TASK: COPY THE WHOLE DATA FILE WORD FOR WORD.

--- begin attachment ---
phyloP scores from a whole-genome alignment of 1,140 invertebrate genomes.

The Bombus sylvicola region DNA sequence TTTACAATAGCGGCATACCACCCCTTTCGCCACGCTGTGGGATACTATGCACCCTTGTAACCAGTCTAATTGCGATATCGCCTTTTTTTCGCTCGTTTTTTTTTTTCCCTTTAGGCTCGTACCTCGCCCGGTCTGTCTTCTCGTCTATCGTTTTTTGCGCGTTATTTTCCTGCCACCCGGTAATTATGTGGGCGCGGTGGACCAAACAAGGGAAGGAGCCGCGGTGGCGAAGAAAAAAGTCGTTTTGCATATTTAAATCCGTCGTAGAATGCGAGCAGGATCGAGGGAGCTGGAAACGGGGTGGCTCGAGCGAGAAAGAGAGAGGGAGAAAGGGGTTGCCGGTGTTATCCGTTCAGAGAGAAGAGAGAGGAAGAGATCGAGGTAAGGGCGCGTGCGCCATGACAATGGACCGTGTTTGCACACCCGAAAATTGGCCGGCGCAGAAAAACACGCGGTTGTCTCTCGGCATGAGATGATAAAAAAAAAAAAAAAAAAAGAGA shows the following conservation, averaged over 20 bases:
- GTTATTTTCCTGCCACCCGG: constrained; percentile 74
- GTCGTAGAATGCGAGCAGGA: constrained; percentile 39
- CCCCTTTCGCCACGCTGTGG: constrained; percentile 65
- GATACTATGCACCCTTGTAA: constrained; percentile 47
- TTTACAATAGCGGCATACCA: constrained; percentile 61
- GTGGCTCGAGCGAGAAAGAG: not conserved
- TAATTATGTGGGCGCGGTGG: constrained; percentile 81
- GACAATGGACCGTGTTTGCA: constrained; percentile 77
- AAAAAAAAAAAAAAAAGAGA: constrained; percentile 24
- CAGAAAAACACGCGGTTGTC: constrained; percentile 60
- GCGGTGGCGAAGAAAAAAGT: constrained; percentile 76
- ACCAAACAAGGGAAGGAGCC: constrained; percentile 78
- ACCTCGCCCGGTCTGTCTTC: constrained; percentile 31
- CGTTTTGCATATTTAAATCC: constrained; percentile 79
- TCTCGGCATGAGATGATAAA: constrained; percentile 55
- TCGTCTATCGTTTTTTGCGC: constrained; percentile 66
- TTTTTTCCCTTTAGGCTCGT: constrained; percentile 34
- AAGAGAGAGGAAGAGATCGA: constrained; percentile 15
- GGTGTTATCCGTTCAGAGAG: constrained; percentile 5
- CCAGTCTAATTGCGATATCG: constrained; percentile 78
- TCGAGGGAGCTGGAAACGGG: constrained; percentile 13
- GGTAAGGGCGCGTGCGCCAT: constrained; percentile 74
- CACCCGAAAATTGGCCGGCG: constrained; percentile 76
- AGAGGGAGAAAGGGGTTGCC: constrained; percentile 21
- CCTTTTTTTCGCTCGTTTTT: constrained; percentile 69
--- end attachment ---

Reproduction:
phyloP scores from a whole-genome alignment of 1,140 invertebrate genomes.

The Bombus sylvicola region DNA sequence TTTACAATAGCGGCATACCACCCCTTTCGCCACGCTGTGGGATACTATGCACCCTTGTAACCAGTCTAATTGCGATATCGCCTTTTTTTCGCTCGTTTTTTTTTTTCCCTTTAGGCTCGTACCTCGCCCGGTCTGTCTTCTCGTCTATCGTTTTTTGCGCGTTATTTTCCTGCCACCCGGTAATTATGTGGGCGCGGTGGACCAAACAAGGGAAGGAGCCGCGGTGGCGAAGAAAAAAGTCGTTTTGCATATTTAAATCCGTCGTAGAATGCGAGCAGGATCGAGGGAGCTGGAAACGGGGTGGCTCGAGCGAGAAAGAGAGAGGGAGAAAGGGGTTGCCGGTGTTATCCGTTCAGAGAGAAGAGAGAGGAAGAGATCGAGGTAAGGGCGCGTGCGCCATGACAATGGACCGTGTTTGCACACCCGAAAATTGGCCGGCGCAGAAAAACACGCGGTTGTCTCTCGGCATGAGATGATAAAAAAAAAAAAAAAAAAAGAGA shows the following conservation, averaged over 20 bases:
- GTTATTTTCCTGCCACCCGG: constrained; percentile 74
- GTCGTAGAATGCGAGCAGGA: constrained; percentile 39
- CCCCTTTCGCCACGCTGTGG: constrained; percentile 65
- GATACTATGCACCCTTGTAA: constrained; percentile 47
- TTTACAATAGCGGCATACCA: constrained; percentile 61
- GTGGCTCGAGCGAGAAAGAG: not conserved
- TAATTATGTGGGCGCGGTGG: constrained; percentile 81
- GACAATGGACCGTGTTTGCA: constrained; percentile 77
- AAAAAAAAAAAAAAAAGAGA: constrained; percentile 24
- CAGAAAAACACGCGGTTGTC: constrained; percentile 60
- GCGGTGGCGAAGAAAAAAGT: constrained; percentile 76
- ACCAAACAAGGGAAGGAGCC: constrained; percentile 78
- ACCTCGCCCGGTCTGTCTTC: constrained; percentile 31
- CGTTTTGCATATTTAAATCC: constrained; percentile 79
- TCTCGGCATGAGATGATAAA: constrained; percentile 55
- TCGTCTATCGTTTTTTGCGC: constrained; percentile 66
- TTTTTTCCCTTTAGGCTCGT: constrained; percentile 34
- AAGAGAGAGGAAGAGATCGA: constrained; percentile 15
- GGTGTTATCCGTTCAGAGAG: constrained; percentile 5
- CCAGTCTAATTGCGATATCG: constrained; percentile 78
- TCGAGGGAGCTGGAAACGGG: constrained; percentile 13
- GGTAAGGGCGCGTGCGCCAT: constrained; percentile 74
- CACCCGAAAATTGGCCGGCG: constrained; percentile 76
- AGAGGGAGAAAGGGGTTGCC: constrained; percentile 21
- CCTTTTTTTCGCTCGTTTTT: constrained; percentile 69